SPRINGFIELD — Senate President John Cullerton floated the idea Tuesday of making Illinois an Internet gambling hub, suggesting the state could organize a major online poker game and gain worldwide popularity.
The Web-based gambling plan comes with little more than two weeks left until a scheduled May 31 adjournment and was rolled out as supporters of expanded casino gambling consider another push.
Cullerton, a North Side Democrat, said in a letter to his fellow legislative leaders and Gov. Pat Quinn that legislation to create a gaming division within the Illinois Lottery would help the state maximize the amount of money it could collect.
"Certain forms of iGaming, especially poker, rely on large pools of potential players, and states that move swiftly to design a system that captures the widest audience of participants will have an advantage in terms of long-range success," Cullerton wrote. The goal is to make the state nimble enough to adjust to new Internet gambling approaches, Cullerton said.
Cullerton wants to pass the Web gambling idea before lawmakers leave town, noting that the U.S. Senate has legislation pending that could preclude Illinois and other states from reaping the benefits if they have not already started when a federal law is put on the books.
But Cullerton's enthusiasm is not universal.
"If you allow Internet poker to be sanctioned by the state of Illinois, there are a whole lot of questions that need to be answered," said Patty Schuh, spokeswoman for Senate Republican leader Christine Radogno of Lemont. "Being first isn't necessarily a good thing."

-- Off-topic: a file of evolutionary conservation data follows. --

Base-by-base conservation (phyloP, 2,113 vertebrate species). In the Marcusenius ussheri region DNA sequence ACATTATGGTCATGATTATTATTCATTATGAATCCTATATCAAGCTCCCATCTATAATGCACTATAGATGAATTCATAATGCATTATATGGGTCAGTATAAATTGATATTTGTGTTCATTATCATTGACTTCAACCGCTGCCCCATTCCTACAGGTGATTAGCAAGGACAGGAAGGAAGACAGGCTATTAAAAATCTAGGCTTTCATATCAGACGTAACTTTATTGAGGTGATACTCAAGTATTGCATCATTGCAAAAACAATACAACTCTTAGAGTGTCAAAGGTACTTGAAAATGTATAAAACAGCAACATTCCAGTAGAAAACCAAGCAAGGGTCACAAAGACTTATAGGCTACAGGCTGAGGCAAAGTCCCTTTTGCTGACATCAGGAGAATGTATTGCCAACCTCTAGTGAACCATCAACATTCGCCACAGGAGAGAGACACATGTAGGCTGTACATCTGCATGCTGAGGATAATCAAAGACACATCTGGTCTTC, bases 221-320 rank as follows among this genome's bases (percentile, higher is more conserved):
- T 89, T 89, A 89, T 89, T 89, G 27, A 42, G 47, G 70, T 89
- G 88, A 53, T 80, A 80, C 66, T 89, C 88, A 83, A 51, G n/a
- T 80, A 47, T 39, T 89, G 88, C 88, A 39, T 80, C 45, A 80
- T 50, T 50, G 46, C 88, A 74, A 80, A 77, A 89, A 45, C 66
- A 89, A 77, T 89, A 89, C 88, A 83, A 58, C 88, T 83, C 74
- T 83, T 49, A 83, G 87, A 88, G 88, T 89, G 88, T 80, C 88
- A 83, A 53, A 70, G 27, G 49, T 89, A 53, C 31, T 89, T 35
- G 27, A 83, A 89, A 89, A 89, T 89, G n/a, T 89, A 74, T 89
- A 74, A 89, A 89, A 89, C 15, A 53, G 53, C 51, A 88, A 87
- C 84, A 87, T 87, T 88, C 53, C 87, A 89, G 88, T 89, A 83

The state began offering online lottery ticket sales in March, days before an Illinois family from Red Bud near St. Louis bought a winning ticket at a convenience store and took home part of a $656 million jackpot. Through Saturday, Internet sales have generated nearly $1.8 million in Illinois, a lottery spokesman said.
Quinn and his office have maintained that lawmakers must focus on reining in the costs of health care for the poor and public employee pensions. A Quinn spokeswoman would not take a position on the Cullerton plan, saying the administration does not want to be distracted.
Quinn himself has downplayed discussion about moving forward with a gambling package before adjournment as lawmakers struggle with the details of Medicaid and pension reforms.
In the House, Rep. Lou Lang, D-Skokie, said he is preparing to move forward with a proposed expansion of casino gambling that also would add slot machines at racetracks — an idea that Quinn has opposed. Slot machines at tracks were in a previous measure that passed both houses last year. Cullerton never sent the bill to Quinn, who threatened to veto it.
Lang then tried a revamped version last fall, but it came up short. He's thinking of giving that version another go now because discussions with Quinn's office have produced no agreement.
"I cannot even pass a bill if the horse racing industry isn't satisfied that it helps them into the future," Lang said.
In other action, the Senate sent Quinn legislation that would ban the sale of shark fins in Illinois. Proponents of the law said the fins are sometimes used in soups. Sponsoring Sen. Tony Munoz, D-Chicago, compared the idea to a ban on ivory in the late 1980s.